Sermon for 9/9/18 Mark 7:24-37

It seems to never fail that when religious nerds get together (these are my kind of people) and the group is made up of various denominations, the question eventually comes around. The question is “what kind are you?” This always makes me chuckle a bit. What kind of Baptist are you? What kind of Presbyterian are you? What kind of Lutheran are you? Sometimes you can tell how people feel about the denomination by the way they react to your answer. And honestly, I don’t know why it matters in the long run. Sure, we may not always agree with other denominations on things like baptism, communion, and even women clergy. But, I think we can agree on big worldly issues: feeding the hungry, working for justice, and caring for the environment. And I’ve said this before, but I really believe this: I doubt, or maybe more appropriately, I hope that God’s kingdom isn’t divided into denominations. There is no Lutheran heaven, no Methodist heaven, no Roman Catholic heaven. Today, I want to expand the question and idea of “what kind are you” from specific individual denominations and instead focus on just the general umbrella label of “Christian.” So, my beloved, what kind of Christian are you?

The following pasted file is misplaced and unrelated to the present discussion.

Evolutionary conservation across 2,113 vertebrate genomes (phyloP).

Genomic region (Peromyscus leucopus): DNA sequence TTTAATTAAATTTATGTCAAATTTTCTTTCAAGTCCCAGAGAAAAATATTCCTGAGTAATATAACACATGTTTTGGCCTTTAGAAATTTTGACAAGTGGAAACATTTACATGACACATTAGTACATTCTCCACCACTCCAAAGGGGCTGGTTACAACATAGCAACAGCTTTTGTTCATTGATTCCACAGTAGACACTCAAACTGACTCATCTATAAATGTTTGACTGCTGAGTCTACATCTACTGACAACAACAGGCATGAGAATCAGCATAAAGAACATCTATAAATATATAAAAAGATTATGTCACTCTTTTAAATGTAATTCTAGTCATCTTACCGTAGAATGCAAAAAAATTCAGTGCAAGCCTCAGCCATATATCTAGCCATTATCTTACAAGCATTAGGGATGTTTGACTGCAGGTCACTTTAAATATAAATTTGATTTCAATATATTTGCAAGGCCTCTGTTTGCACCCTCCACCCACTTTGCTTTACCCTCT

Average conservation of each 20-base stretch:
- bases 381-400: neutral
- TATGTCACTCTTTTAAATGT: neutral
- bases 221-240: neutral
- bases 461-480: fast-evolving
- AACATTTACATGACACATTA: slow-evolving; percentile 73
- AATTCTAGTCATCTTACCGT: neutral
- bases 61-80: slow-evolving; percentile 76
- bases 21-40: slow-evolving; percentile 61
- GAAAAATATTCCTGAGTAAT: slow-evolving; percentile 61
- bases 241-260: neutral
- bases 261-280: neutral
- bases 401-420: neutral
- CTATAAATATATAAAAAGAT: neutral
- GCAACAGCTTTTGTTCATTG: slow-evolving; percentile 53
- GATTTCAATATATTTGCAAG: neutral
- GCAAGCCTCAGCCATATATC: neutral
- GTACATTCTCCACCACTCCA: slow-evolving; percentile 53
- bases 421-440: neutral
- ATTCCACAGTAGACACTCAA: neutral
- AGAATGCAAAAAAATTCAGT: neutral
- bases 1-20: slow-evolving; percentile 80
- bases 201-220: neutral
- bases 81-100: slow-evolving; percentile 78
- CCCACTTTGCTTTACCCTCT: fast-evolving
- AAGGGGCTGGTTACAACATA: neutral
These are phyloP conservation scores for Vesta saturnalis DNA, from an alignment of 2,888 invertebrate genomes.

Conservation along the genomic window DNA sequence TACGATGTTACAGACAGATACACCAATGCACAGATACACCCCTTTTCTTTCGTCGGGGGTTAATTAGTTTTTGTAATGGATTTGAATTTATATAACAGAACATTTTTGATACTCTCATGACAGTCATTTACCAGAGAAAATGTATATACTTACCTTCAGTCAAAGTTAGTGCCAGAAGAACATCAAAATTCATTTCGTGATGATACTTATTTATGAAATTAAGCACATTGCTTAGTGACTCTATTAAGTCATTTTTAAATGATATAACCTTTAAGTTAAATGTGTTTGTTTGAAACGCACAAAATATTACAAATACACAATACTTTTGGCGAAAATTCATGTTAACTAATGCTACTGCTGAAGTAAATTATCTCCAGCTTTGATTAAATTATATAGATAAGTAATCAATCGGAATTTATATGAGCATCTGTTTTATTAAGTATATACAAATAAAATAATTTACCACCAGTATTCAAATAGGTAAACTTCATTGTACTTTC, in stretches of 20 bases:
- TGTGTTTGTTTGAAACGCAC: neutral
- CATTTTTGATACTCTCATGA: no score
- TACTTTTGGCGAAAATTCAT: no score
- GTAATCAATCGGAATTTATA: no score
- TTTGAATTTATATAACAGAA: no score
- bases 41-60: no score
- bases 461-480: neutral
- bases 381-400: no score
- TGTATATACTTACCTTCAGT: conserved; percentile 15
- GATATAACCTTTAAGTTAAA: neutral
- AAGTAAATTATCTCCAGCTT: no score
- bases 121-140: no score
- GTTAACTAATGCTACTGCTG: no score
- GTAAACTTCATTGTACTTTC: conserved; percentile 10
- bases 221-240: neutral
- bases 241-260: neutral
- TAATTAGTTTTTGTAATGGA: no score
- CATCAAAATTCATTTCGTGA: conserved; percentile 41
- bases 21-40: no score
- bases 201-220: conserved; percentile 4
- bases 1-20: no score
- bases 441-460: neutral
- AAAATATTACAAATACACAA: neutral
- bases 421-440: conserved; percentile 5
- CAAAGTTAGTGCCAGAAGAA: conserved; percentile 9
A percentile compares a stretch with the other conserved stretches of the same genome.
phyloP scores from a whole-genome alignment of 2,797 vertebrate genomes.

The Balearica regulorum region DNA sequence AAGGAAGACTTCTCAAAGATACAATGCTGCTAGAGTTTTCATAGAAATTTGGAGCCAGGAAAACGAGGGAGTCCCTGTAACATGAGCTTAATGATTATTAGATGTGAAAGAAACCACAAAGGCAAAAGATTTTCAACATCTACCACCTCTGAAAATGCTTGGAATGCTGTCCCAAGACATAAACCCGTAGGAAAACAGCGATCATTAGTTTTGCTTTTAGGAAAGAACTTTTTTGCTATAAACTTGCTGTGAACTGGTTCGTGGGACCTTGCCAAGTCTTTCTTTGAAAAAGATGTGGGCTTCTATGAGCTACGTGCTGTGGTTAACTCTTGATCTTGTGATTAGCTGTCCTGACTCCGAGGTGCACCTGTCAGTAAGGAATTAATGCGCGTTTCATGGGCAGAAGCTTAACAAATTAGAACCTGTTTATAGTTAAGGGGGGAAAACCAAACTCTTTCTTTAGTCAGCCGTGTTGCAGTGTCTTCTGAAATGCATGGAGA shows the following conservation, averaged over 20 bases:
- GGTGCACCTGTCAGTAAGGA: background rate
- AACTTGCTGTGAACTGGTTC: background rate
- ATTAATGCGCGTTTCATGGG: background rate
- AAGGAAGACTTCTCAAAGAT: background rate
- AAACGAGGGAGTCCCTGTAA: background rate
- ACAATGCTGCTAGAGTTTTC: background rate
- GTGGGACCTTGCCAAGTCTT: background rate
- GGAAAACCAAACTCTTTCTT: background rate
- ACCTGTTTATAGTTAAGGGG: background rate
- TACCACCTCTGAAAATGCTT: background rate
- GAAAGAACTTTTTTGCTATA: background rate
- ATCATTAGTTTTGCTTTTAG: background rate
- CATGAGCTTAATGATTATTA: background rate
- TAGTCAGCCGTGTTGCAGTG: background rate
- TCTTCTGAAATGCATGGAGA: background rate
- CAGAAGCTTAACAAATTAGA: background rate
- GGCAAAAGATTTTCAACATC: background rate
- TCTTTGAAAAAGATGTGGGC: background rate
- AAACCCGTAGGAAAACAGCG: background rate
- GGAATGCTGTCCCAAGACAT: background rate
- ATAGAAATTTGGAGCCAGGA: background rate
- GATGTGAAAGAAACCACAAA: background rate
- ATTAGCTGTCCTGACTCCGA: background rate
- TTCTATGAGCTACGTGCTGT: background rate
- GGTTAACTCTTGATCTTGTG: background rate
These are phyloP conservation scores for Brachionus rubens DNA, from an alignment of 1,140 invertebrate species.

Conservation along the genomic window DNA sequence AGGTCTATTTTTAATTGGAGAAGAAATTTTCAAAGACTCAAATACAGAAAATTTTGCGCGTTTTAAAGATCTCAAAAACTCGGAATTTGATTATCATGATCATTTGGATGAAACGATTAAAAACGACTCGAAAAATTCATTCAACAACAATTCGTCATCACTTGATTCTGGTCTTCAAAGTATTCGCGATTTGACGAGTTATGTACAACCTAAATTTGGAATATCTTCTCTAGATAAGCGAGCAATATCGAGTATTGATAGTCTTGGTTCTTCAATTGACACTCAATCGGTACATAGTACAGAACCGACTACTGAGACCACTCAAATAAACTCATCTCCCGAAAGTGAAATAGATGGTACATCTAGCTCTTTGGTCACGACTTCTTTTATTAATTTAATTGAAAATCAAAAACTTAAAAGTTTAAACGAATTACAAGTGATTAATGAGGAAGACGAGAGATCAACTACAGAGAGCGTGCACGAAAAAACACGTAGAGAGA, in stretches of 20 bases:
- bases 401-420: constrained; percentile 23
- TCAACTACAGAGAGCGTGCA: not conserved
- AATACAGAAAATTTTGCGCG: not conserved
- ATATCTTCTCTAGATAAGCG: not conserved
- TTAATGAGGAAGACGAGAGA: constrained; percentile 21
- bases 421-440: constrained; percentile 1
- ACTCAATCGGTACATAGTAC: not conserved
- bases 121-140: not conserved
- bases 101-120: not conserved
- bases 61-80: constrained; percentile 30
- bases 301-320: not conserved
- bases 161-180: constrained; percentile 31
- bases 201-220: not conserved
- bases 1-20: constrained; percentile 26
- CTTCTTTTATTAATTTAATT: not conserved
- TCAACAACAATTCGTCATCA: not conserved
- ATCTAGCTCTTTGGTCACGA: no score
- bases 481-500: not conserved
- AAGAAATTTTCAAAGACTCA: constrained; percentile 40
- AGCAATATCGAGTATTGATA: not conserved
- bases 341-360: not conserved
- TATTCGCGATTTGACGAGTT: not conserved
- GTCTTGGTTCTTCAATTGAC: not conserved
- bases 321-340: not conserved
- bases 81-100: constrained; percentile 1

I wonder what is your first reaction to that question. What kind of Christian are you? As I was thinking about that this week, I thought of a few responses. What kind of Christian are you? What do you mean? What kind of Christian are you? Ummm…..Lutheran? What kind of Christian are you? Why do you want to know? And of course, doing the thing that our teachers always told us not to do: use a word to define a word. What kind of Christian are you? Well….I’m the Christian kind…you know. I want to pause and give you a moment to answer that question for yourselves. What kind of Christian are you? Now, tuck that answer away in a safe-keeping pocket in your brain.